You have had surgery to remove adhesions. Adhesions are scar tissue that forms between two structures or organs inside the body that aren't normally connected to each other. You may also have had part of your small or large intestine taken out.
You're likely to feel weak and tired, and you may feel sick to your stomach. It's common to have some pain in your belly and around your incision. The pain should steadily get better over the next few weeks. You may be able to return to normal activities after 2 to 4 weeks. Your bowel movements may not be regular for several weeks. And you may have some blood in your stool.
This care sheet gives you a general idea about how long it will take for you to recover. But each person recovers at a different pace. Follow the steps below to get better as quickly as possible.
How can you care for yourself at home?
- Rest when you feel tired. Getting enough sleep will help you recover.
- Try to walk each day. Start by walking a little more than you did the day before. Bit by bit, increase the amount you walk. Walking boosts blood flow and helps prevent pneumonia and constipation.
- Avoid strenuous activities, such as biking, jogging, weight lifting, or aerobic exercise, until your doctor says it is okay.
- Avoid lifting anything that would make you strain. This may include heavy grocery bags and milk containers, a heavy briefcase or backpack, cat litter or dog food bags, a vacuum cleaner, or a child.
- Ask your doctor when you can drive again.
- You will probably need to take a few weeks off from work. It depends on the type of work you do and how you feel.
- You may shower 24 to 48 hours after surgery, if your doctor says it is okay. Pat the cut (incision) dry. Do not take a bath for the first 2 weeks, or until your doctor tells you it is okay.
- Ask your doctor when it is okay for you to have sex.
- You may not have much appetite after the surgery. But try to eat healthy foods. Your doctor will tell you about any foods you should not eat.
- Eat a low-fiber diet for several weeks after surgery. Eat many small meals throughout the day. Add high-fiber foods a little at a time.
- Eat yogurt. It puts good bacteria into your colon and may help prevent diarrhea.
- You may need to take vitamins that contain sodium and potassium. Your doctor will tell you whether you should take any vitamins or supplements.
- Drink plenty of fluids to prevent dehydration. Choose water and other clear liquids until you feel better. If you have kidney, heart, or liver disease and have to limit fluids, talk with your doctor before you increase the amount of fluids you drink.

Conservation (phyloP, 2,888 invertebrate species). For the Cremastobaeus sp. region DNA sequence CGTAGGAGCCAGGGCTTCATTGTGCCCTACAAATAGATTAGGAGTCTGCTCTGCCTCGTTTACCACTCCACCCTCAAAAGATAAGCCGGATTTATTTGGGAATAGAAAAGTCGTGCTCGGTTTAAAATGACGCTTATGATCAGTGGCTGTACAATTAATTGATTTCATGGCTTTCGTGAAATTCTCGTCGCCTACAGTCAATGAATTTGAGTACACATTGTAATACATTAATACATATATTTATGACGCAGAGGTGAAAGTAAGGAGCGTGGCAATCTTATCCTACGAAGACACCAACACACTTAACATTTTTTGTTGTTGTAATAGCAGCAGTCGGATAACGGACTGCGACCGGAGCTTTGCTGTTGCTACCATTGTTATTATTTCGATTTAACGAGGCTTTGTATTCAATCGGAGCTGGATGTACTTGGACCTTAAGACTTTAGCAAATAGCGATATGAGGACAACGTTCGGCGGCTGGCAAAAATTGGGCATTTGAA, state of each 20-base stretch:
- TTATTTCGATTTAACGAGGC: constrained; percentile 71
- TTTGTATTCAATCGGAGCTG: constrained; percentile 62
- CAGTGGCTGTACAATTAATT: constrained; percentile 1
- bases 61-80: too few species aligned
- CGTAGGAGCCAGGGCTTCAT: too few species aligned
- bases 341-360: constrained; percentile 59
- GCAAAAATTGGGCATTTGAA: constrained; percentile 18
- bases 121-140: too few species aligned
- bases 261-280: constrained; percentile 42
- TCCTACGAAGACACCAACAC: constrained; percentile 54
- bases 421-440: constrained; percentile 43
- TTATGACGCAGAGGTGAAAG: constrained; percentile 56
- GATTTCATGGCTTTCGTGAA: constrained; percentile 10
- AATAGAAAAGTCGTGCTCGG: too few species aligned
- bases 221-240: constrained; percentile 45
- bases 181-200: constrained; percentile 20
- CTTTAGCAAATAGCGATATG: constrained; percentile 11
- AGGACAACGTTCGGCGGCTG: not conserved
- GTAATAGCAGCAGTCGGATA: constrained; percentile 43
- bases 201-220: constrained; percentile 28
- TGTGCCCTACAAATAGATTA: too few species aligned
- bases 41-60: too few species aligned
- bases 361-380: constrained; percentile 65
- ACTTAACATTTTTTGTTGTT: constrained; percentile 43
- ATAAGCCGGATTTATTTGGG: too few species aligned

- Your doctor will tell you if and when you can restart your medicines. You will also get instructions about taking any new medicines.
- If you stopped taking aspirin or some other blood thinner, your doctor will tell you when to start taking it again.
- Take pain medicines exactly as directed.
- If the doctor gave you a prescription medicine for pain, take it as prescribed.
- If you are not taking a prescription pain medicine, ask your doctor if you can take an over-the-counter medicine.
- If you think your pain medicine is making you sick to your stomach:
- Take your medicine after meals (unless your doctor has told you not to).
- Ask your doctor for a different pain medicine.
- If your doctor prescribed antibiotics, take them as directed. Do not stop taking them just because you feel better. You need to take the full course of antibiotics.
- If your doctor recommends or gives you a stool softener for constipation, take it as directed.
- If you have strips of tape on the cut (incision) the doctor made, leave the tape on until it falls off. Or follow your doctor's instructions for removing the tape.
- Gently wash the area daily with warm, soapy water, and pat it dry. Don't use hydrogen peroxide or alcohol, which can slow healing. You may cover the area with a gauze bandage if it oozes or rubs against clothing.
- Change the bandage every day or if it gets wet or dirty.
- Keep the area clean and dry.
Follow-up care is a key part of your treatment and safety. Be sure to make and go to all appointments, and call your doctor if you are having problems. It's also a good idea to know your test results and keep a list of the medicines you take.
When should you call for help?
Call 911 anytime you think you may need emergency care. For example, call if:
- You passed out (lost consciousness).
- You are short of breath.
Call your doctor now or seek immediate medical care if:
- You are sick to your stomach or cannot drink fluids.
- You have signs of a blood clot in your leg (called a deep vein thrombosis), such as:
- Pain in your calf, back of the knee, thigh, or groin.
- Redness and swelling in your leg or groin.
- You have signs of infection, such as:
- Increased pain, swelling, warmth, or redness.
- Red streaks leading from the incision.
- Pus draining from the incision.
- A fever.
- You cannot pass stools or gas.
- You have pain that does not get better after you take pain medicine.
- You have loose stitches, or your incision comes open.
- Bright red blood has soaked through the bandage over your incision.
Watch closely for changes in your health, and be sure to contact your doctor if you have any problems.
Where can you learn more?
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